Utility dips a toe in private waters

THE Water Corporation is considering Western Australia's biggest public-private partnership to date, advising industry it is seeking privately financed proposals for its Mundaring Water Treatment Plant worth as much as $300 million.

While the end price tag could be about $50 million below that value, depending on what options are taken, the plant is still likely to be more than the CBD Courts Project undertaken by the recent Labor government, which was a $195 million PPP construction.

And the Mundaring project is just one of three potential PPP projects for which industry input has been sought by the Water Corporation.

The others are the East Rockingham Waste Water Plant, which is expected to ultimately be a bigger capital cost than Mundaring, and water supply prospects in the West Pilbara, which includes forecast increases in fresh water needs for towns and port dust suppression.

Water Corporation CEO Sue Murphy told WA Business News the utility had worked closely with the private sector via alliances that closely resembled PPPs, but the Mundaring project would take that a step further by potentially seeking outside funding.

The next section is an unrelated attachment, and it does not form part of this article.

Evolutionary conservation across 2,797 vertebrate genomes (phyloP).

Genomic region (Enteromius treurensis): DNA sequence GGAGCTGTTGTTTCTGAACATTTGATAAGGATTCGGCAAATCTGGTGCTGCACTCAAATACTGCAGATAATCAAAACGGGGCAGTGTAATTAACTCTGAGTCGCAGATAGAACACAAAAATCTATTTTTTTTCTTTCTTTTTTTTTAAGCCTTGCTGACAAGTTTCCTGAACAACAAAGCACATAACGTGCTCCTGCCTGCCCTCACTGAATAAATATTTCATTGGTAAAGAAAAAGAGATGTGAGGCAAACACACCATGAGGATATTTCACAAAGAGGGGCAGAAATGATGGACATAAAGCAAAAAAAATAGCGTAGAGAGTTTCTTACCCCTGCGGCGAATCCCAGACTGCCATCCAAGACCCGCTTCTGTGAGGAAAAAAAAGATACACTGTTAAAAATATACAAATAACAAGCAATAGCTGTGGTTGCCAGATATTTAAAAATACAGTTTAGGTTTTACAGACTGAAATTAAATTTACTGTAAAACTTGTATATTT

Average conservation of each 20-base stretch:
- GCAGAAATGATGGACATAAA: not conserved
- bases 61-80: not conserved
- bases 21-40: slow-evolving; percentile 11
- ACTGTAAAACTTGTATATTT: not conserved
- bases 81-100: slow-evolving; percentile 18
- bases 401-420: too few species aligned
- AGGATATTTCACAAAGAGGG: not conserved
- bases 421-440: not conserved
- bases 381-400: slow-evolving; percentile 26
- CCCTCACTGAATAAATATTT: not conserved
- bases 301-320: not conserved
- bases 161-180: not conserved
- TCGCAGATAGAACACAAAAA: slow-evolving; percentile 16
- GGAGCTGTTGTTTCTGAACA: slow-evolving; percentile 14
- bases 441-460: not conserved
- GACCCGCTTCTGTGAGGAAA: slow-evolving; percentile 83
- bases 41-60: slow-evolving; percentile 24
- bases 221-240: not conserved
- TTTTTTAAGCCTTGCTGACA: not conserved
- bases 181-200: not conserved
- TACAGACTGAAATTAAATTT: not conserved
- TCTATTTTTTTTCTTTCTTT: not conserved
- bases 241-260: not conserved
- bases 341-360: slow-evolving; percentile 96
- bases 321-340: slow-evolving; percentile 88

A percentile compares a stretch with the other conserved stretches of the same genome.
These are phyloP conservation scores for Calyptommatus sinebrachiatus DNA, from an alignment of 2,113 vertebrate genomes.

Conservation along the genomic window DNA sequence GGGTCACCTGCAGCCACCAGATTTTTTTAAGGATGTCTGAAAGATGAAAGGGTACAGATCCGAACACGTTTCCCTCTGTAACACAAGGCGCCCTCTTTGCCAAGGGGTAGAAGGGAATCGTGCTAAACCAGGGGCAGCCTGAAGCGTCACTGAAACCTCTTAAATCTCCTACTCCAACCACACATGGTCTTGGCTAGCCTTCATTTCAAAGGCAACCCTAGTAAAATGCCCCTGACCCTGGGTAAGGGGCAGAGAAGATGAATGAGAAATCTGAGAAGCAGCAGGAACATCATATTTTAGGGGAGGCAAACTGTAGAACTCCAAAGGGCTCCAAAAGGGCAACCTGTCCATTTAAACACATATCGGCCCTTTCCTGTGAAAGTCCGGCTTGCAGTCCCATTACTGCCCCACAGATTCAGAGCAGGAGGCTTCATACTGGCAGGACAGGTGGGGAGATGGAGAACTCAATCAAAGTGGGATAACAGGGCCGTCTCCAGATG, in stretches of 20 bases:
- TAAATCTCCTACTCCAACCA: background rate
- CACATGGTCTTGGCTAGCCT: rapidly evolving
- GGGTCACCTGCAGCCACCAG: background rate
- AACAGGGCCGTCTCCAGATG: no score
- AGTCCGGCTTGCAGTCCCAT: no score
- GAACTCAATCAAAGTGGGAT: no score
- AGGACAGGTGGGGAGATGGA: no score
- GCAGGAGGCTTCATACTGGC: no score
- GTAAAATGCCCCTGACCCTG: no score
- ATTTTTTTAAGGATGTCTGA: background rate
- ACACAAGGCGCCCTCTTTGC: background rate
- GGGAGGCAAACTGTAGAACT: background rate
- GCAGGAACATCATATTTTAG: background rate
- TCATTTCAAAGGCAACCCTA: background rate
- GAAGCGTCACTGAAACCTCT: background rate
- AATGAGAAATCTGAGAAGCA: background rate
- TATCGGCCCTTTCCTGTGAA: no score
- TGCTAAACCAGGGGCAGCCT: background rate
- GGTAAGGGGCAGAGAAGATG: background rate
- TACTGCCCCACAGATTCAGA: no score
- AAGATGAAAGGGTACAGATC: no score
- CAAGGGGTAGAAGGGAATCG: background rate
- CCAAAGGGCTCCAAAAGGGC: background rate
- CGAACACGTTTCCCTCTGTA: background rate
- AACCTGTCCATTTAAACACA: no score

Ms Murphy said $1 billion desalination plant was an alliance in which the Water Corp was the bank. To go to the next level and involve outside financial input a smaller development was required.

"We have been looking for the right sort of project to put a toe in the water to do a PPP," she said.

"This (Mundaring) is a brand new plant that we can ring fence.

"We are comfortable doing something that size; we don't want to be pushing the envelope."

The Mundaring plant will treat dam water to a higher degree than currently takes place, a process that is hoped will improve the quality of supplies that make the long and often hot journey via pipeline to the Wheatbelt and Kalgoorlie.

Ms Murphy said the East Rockingham plant was a different project, with the Water Corp simply aiming for cost per unit of wastewater supplied.

She believed there was potential for water treated at the plant to be on-sold to industrial users in the vicinity.

The Water Corporation's move comes amid a backdrop of tightening government finances along with the arrival of a conservative government, which has openly stated it is seeking private sector involvement in a range of state sectors.

Ms Murphy denied that the prospect of PPPs had resulted from the political change.

"We have been moving down this path for a long time," she said.

"We work in parallel and hand-in-hand with government but we are not directed by them.

"It is somewhat coincidental that the right project has come along at the right time when government is talking about it."


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